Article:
New Building Features

Facts at a Glance

Demonstration kitchen with 32 work stations and full instructor prep area
Dining Room/Beverage Lab with seating for approximately 36, with the capability of converting to classroom usage
Hospitality Management Lab with approximately 32 computer workstations.
Seminar/conference room in which students may experiment with room configurations.
Classroom seating approximately 46 students
Classroom seating approximately 48 students
Seminar room with flexible seating for 24
Fireplace / Multipurpose student area with soft seating. This area could also be used for meetings.
We will have a limited coffee bar with café-style seating as well.
LEED certified (sustainability measurement)
Advising Center
Connecting corridor to current Hughes building

Full Room Descriptions here


As NAU continues our major capital program to rebuild the campus, we have made a commitment to be a leader in sustainable design and operation of green buildings.  Evidence of this may be found in the Applied Research and Development (ARD) and The W. A. Franke College of Business buildings (LEEDS Platinum and Gold, respectively).

A unique feature of this building is that it will be Leadership in Energy and Environmental Design (LEED) certified. In addition to lessening the impact on the environment, a sustainable building has significantly lower energy costs. With the help of our expert design team, we are building a facility that matches our mission, transforms the educational environment at NAU, and is unique among hospitality schools worldwide.

The SHRM renovation will meet LEED standards by using and recycling materials, using low energy consumption and low impact materials, providing bike racks, and xeriscape landscaping. Additionally, more than 75% of building will receive natural light and optimize energy usage (the building will move into the modern systems using chilled water and no refrigerants).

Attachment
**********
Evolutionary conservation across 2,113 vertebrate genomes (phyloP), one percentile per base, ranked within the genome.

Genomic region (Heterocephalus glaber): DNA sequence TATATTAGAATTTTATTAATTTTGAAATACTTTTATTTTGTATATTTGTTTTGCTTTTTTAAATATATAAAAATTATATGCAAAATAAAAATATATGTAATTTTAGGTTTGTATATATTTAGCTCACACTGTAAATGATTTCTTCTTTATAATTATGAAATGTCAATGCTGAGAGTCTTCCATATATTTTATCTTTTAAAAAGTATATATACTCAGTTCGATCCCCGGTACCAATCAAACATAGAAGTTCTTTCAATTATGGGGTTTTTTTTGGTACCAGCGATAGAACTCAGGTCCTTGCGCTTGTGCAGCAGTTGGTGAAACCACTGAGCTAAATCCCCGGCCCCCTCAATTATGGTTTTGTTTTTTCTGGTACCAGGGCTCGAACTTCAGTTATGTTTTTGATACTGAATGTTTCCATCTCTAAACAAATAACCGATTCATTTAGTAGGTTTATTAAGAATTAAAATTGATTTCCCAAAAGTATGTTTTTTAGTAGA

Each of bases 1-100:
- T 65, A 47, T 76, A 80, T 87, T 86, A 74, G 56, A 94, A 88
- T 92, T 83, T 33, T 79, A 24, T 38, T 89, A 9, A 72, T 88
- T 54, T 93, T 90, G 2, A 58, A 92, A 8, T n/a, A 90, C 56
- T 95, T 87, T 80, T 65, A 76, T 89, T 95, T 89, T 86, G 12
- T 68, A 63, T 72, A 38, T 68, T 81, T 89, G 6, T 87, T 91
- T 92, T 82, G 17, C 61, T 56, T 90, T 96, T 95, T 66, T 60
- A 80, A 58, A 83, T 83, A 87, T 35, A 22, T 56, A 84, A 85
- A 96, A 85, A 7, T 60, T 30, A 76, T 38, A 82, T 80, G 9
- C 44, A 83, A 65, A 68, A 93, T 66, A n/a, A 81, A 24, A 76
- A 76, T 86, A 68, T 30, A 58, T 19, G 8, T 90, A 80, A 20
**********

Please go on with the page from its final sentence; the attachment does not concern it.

Benefits of Sustainable Design

There are benefits of sustainable design for the SHRM program, the building occupants themselves, the community where the facility is built, the State of Arizona and the public. For example, sustainable design results in reduced operating expenditures for energy: By employing more energy efficient designs we will enjoy operating savings from reduced energy consumption (when compared to costs associated with conventional practices).

Reduced operation and maintenance costs: By using more durable low-maintenance materials and systems, facility operating costs will be reduced through savings in labor, waste handling, and streamlining of housekeeping and maintenance procedures. Personnel expenditure reductions: Healthy, comfortable work environments have been known to lead to reduced absenteeism and increased employee retention. There are potential improvements in performance/productivity.

Reduced costs for managing change: By designing structures and systems that are flexible and adaptable to other uses, costs of periodic reorganization and renovation are reduced.

Benefits to the Building Users Healthy, comfortable work environments: Indoor air quality and other human factor issues will be addressed to enhance employee comfort and productivity.